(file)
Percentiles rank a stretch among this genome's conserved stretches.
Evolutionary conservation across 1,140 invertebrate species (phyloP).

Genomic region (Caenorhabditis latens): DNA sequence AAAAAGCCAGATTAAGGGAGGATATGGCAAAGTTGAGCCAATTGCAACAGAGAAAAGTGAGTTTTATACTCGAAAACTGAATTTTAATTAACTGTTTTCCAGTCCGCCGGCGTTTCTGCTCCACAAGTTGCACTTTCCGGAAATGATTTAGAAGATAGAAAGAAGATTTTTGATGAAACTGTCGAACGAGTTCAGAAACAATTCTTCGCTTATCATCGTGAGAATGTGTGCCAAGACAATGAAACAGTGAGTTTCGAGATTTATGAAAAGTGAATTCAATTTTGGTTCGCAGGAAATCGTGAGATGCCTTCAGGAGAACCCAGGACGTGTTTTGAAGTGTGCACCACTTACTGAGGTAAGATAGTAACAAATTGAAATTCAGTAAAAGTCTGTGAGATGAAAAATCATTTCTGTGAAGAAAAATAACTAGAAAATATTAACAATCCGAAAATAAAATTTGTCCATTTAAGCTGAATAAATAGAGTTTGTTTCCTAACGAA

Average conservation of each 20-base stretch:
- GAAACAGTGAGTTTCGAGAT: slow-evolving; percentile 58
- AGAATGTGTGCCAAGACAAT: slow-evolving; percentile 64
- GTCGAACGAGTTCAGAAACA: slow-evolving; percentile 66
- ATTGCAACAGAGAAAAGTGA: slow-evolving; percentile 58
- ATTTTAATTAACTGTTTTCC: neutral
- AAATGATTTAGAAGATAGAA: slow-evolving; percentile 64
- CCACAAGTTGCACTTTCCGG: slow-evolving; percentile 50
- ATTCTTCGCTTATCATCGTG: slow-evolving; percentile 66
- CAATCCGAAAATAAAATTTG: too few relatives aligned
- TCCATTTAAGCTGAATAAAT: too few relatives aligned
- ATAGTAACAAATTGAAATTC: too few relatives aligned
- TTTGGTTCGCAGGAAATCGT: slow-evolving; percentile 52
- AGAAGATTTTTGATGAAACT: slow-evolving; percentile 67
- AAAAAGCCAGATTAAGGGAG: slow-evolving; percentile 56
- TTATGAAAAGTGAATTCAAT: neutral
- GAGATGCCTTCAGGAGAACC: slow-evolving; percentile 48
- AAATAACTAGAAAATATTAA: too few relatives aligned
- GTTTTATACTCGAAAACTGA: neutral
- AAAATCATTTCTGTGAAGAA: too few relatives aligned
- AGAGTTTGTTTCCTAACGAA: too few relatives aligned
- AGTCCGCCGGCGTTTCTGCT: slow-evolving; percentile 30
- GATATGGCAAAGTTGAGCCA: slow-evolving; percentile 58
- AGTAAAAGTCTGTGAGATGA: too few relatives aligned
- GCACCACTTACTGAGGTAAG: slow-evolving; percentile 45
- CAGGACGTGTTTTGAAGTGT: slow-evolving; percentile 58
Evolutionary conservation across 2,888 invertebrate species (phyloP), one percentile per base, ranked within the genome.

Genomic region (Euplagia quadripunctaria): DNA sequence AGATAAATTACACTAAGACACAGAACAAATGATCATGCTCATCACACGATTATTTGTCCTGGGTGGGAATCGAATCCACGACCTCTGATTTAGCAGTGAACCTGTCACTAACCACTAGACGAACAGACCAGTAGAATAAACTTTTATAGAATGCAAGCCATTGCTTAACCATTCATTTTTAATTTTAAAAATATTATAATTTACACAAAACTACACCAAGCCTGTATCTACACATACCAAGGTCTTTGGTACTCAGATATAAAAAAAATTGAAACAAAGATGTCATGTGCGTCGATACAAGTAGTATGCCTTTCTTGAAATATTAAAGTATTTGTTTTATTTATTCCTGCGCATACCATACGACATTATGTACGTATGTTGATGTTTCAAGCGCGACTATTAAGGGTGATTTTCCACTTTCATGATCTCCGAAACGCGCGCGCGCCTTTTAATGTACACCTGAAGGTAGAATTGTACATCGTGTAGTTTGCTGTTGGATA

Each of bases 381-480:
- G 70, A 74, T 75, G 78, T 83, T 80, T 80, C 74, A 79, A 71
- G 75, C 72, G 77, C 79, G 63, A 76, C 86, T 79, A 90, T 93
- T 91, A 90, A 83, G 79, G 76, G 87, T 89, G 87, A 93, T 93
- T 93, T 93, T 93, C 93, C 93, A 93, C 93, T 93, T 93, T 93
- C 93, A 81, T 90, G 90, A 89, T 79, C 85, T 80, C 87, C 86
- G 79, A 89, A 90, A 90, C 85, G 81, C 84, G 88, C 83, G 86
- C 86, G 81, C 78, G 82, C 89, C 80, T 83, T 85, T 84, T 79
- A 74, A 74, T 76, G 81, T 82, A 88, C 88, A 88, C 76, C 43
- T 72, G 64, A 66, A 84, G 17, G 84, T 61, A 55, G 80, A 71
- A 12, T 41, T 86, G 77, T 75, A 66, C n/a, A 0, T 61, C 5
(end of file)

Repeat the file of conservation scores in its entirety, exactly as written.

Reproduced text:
Percentiles rank a stretch among this genome's conserved stretches.
Evolutionary conservation across 1,140 invertebrate species (phyloP).

Genomic region (Caenorhabditis latens): DNA sequence AAAAAGCCAGATTAAGGGAGGATATGGCAAAGTTGAGCCAATTGCAACAGAGAAAAGTGAGTTTTATACTCGAAAACTGAATTTTAATTAACTGTTTTCCAGTCCGCCGGCGTTTCTGCTCCACAAGTTGCACTTTCCGGAAATGATTTAGAAGATAGAAAGAAGATTTTTGATGAAACTGTCGAACGAGTTCAGAAACAATTCTTCGCTTATCATCGTGAGAATGTGTGCCAAGACAATGAAACAGTGAGTTTCGAGATTTATGAAAAGTGAATTCAATTTTGGTTCGCAGGAAATCGTGAGATGCCTTCAGGAGAACCCAGGACGTGTTTTGAAGTGTGCACCACTTACTGAGGTAAGATAGTAACAAATTGAAATTCAGTAAAAGTCTGTGAGATGAAAAATCATTTCTGTGAAGAAAAATAACTAGAAAATATTAACAATCCGAAAATAAAATTTGTCCATTTAAGCTGAATAAATAGAGTTTGTTTCCTAACGAA

Average conservation of each 20-base stretch:
- GAAACAGTGAGTTTCGAGAT: slow-evolving; percentile 58
- AGAATGTGTGCCAAGACAAT: slow-evolving; percentile 64
- GTCGAACGAGTTCAGAAACA: slow-evolving; percentile 66
- ATTGCAACAGAGAAAAGTGA: slow-evolving; percentile 58
- ATTTTAATTAACTGTTTTCC: neutral
- AAATGATTTAGAAGATAGAA: slow-evolving; percentile 64
- CCACAAGTTGCACTTTCCGG: slow-evolving; percentile 50
- ATTCTTCGCTTATCATCGTG: slow-evolving; percentile 66
- CAATCCGAAAATAAAATTTG: too few relatives aligned
- TCCATTTAAGCTGAATAAAT: too few relatives aligned
- ATAGTAACAAATTGAAATTC: too few relatives aligned
- TTTGGTTCGCAGGAAATCGT: slow-evolving; percentile 52
- AGAAGATTTTTGATGAAACT: slow-evolving; percentile 67
- AAAAAGCCAGATTAAGGGAG: slow-evolving; percentile 56
- TTATGAAAAGTGAATTCAAT: neutral
- GAGATGCCTTCAGGAGAACC: slow-evolving; percentile 48
- AAATAACTAGAAAATATTAA: too few relatives aligned
- GTTTTATACTCGAAAACTGA: neutral
- AAAATCATTTCTGTGAAGAA: too few relatives aligned
- AGAGTTTGTTTCCTAACGAA: too few relatives aligned
- AGTCCGCCGGCGTTTCTGCT: slow-evolving; percentile 30
- GATATGGCAAAGTTGAGCCA: slow-evolving; percentile 58
- AGTAAAAGTCTGTGAGATGA: too few relatives aligned
- GCACCACTTACTGAGGTAAG: slow-evolving; percentile 45
- CAGGACGTGTTTTGAAGTGT: slow-evolving; percentile 58
Evolutionary conservation across 2,888 invertebrate species (phyloP), one percentile per base, ranked within the genome.

Genomic region (Euplagia quadripunctaria): DNA sequence AGATAAATTACACTAAGACACAGAACAAATGATCATGCTCATCACACGATTATTTGTCCTGGGTGGGAATCGAATCCACGACCTCTGATTTAGCAGTGAACCTGTCACTAACCACTAGACGAACAGACCAGTAGAATAAACTTTTATAGAATGCAAGCCATTGCTTAACCATTCATTTTTAATTTTAAAAATATTATAATTTACACAAAACTACACCAAGCCTGTATCTACACATACCAAGGTCTTTGGTACTCAGATATAAAAAAAATTGAAACAAAGATGTCATGTGCGTCGATACAAGTAGTATGCCTTTCTTGAAATATTAAAGTATTTGTTTTATTTATTCCTGCGCATACCATACGACATTATGTACGTATGTTGATGTTTCAAGCGCGACTATTAAGGGTGATTTTCCACTTTCATGATCTCCGAAACGCGCGCGCGCCTTTTAATGTACACCTGAAGGTAGAATTGTACATCGTGTAGTTTGCTGTTGGATA

Each of bases 381-480:
- G 70, A 74, T 75, G 78, T 83, T 80, T 80, C 74, A 79, A 71
- G 75, C 72, G 77, C 79, G 63, A 76, C 86, T 79, A 90, T 93
- T 91, A 90, A 83, G 79, G 76, G 87, T 89, G 87, A 93, T 93
- T 93, T 93, T 93, C 93, C 93, A 93, C 93, T 93, T 93, T 93
- C 93, A 81, T 90, G 90, A 89, T 79, C 85, T 80, C 87, C 86
- G 79, A 89, A 90, A 90, C 85, G 81, C 84, G 88, C 83, G 86
- C 86, G 81, C 78, G 82, C 89, C 80, T 83, T 85, T 84, T 79
- A 74, A 74, T 76, G 81, T 82, A 88, C 88, A 88, C 76, C 43
- T 72, G 64, A 66, A 84, G 17, G 84, T 61, A 55, G 80, A 71
- A 12, T 41, T 86, G 77, T 75, A 66, C n/a, A 0, T 61, C 5